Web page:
Wigan Warriors forward Ben Flowers charged over Grand Final attack

Wigan Warriors Ben Flower fights with St Helens Paul Wellens before being given a red card during the First Utility Super League Grand Final
Wigan Warriors Ben Flower fights with St Helens Paul Wellens before being given a red card during the First Utility Super League Grand Final

Wigan forward Ben Flower faces a lengthy ban after being charged for his attack on St Helens half-back Lance Hohaia in the Super League Grand Final.

Flower could receive a suspension of more than eight matches after he was sent off for twice striking Hohaia, including once while the Saints man was on the floor, with the Rugby Football League’s match review panel taking a dim view of the incident.

He has been charged with a Grade F offence - the most serious on the RFL’s sliding scale - and is accused of “violent and aggressive punching on an off-guard opponent”.

Hohaia has been charged with a lesser Grade B offence for starting the flare-up by putting a forearm into the face of Flower.

“Ben Flower of Wigan Warriors has been charged with the Grade F offence of violent and aggressive punching/punching an off-guard opponent (Lance Hohaia) in the second minute of the match,” said a statement on the RFL website.

“Hohaia has been charged with the Grade B offence of striking Flower with the forearm in the second minute.”

Flower’s attack on Hohaia in only the second minute completely overshadowed Saints’ 14-6 victory over the defending champions at Old Trafford on Saturday, with the prop’s double punch receiving widespread criticism.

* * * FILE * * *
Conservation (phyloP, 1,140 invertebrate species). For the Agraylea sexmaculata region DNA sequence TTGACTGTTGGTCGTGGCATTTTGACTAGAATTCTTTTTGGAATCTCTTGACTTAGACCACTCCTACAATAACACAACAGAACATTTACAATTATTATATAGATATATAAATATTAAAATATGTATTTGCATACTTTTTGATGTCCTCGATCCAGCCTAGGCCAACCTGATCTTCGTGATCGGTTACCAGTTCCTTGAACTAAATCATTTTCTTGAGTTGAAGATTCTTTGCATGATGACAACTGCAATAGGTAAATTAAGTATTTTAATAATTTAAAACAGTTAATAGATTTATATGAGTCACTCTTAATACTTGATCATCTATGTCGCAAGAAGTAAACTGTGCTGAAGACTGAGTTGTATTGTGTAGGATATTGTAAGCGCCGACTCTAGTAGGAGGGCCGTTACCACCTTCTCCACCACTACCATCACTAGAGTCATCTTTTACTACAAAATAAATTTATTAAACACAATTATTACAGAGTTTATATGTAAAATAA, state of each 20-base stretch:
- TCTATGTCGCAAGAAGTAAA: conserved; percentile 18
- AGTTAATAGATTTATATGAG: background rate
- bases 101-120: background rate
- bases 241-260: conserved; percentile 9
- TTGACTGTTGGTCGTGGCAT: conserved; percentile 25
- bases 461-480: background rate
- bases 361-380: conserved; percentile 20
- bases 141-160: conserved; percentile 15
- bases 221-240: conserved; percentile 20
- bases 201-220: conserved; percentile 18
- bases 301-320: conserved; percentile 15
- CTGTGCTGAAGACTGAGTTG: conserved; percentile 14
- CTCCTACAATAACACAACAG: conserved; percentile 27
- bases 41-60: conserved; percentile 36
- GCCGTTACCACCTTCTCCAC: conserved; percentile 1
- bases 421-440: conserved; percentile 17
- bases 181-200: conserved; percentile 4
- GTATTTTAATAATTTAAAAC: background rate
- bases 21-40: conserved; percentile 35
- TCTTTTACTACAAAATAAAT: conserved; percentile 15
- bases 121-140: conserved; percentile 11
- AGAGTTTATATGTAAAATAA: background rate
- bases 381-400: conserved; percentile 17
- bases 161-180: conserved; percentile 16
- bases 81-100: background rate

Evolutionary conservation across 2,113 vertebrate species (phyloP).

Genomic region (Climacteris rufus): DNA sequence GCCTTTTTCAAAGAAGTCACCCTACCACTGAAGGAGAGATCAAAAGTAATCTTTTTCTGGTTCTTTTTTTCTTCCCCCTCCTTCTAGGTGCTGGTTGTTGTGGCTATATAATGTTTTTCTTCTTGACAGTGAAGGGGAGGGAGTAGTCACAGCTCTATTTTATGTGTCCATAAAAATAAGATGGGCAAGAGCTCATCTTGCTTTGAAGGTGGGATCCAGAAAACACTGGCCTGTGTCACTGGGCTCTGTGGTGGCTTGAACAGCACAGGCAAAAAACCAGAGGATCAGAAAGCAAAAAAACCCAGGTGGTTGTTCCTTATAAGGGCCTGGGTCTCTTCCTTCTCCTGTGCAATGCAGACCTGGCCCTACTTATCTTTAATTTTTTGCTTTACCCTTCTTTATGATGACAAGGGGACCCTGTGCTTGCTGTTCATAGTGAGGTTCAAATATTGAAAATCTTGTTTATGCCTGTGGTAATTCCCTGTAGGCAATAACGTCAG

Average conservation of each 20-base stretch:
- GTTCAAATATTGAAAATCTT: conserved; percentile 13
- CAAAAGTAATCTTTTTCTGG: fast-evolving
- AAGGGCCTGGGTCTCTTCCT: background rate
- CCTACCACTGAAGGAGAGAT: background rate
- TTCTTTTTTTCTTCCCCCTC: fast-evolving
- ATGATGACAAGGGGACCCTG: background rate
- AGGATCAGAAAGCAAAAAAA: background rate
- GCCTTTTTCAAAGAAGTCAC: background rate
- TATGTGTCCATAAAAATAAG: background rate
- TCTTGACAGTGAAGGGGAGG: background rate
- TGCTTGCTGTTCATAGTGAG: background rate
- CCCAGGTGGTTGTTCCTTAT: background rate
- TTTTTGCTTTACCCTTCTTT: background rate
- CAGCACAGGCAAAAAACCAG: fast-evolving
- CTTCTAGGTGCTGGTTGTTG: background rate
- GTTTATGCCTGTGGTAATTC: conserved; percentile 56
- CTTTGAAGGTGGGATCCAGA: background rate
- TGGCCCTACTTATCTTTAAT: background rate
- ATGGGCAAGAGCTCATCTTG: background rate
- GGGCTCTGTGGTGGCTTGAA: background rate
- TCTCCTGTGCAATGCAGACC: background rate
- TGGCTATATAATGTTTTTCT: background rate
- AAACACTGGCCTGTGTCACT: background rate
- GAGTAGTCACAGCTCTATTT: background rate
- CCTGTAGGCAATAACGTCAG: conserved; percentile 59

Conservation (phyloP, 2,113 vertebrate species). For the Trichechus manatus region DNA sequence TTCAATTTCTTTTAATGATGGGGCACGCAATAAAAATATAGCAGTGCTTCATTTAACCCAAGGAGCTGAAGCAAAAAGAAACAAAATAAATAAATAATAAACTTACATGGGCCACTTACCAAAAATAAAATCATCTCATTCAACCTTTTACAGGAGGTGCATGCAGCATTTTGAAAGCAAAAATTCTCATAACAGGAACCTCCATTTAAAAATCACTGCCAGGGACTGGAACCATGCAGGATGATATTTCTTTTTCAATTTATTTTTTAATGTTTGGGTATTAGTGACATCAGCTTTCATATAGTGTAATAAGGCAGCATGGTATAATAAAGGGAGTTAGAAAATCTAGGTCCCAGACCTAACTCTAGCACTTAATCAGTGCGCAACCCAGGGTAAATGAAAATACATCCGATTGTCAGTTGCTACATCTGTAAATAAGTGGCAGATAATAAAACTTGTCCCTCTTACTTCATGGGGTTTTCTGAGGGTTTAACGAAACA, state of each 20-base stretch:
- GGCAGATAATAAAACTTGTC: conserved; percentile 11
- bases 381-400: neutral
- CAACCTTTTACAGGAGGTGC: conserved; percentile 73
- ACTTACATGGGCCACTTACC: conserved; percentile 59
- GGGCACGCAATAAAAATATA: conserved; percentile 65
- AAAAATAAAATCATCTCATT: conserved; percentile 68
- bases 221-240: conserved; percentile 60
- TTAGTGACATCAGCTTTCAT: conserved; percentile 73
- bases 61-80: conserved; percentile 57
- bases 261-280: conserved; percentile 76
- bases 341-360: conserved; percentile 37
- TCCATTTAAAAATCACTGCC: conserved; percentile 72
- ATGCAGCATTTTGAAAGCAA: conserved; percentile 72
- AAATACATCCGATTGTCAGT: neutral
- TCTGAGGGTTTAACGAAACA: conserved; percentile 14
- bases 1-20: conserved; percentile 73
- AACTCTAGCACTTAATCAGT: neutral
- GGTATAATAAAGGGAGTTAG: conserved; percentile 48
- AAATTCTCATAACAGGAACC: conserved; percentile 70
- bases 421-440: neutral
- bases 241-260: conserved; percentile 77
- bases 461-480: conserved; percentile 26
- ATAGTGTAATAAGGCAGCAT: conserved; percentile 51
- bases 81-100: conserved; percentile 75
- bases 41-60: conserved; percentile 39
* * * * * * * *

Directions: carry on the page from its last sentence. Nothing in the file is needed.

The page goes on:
Indeed, he was still trending in the United Kingdom on Twitter on Sunday morning and his actions prompted the Warriors to issue a press release in which Flower, coach Shaun Wane and chairman Ian Lenagan all apologised for the incident which led to the Wales international making history by becoming the first player to be sent off in a Grand Final.

His charge carries a minimum eight-game match ban although the RFL could opt to give the 26-year-old an even longer suspension.

Hohaia, unlike Flower, has the option of submitting an early guilty plea by 11am on Tuesday, with his charge carrying a ban of between one and two matches.

The 31-year-old instigated proceedings and Flower took exception to an apparent use of a forearm by blatantly punching the former New Zealand international to the ground with a right hook before landing another punch to the face as his opponent lay motionless on the pitch.

Flower will have his hearing on Tuesday evening in front of an independent disciplinary tribunal in Leeds and St Helens may wait until then before deciding whether to take any legal action themselves after being incensed over the incident.

While Hohaia appeared to bear no grudges towards Flower, saying “people do some things they regret”, Saints chief executive Mike Rush is keen for normal disciplinary procedure to take place.

“It did look bad and there is no place for that,’’ Rush said. ‘’We’ll wait for the league to take the appropriate steps before passing comment and we will then consider our position.

“When Lance was knocked out on the floor, to get another punch to the head was probably what the fans and the public didn’t like seeing.

“Leading up to that, you know rugby is a combative sport and ferocious, but obviously once Lance has hit the deck, what went on afterwards was sad to see.”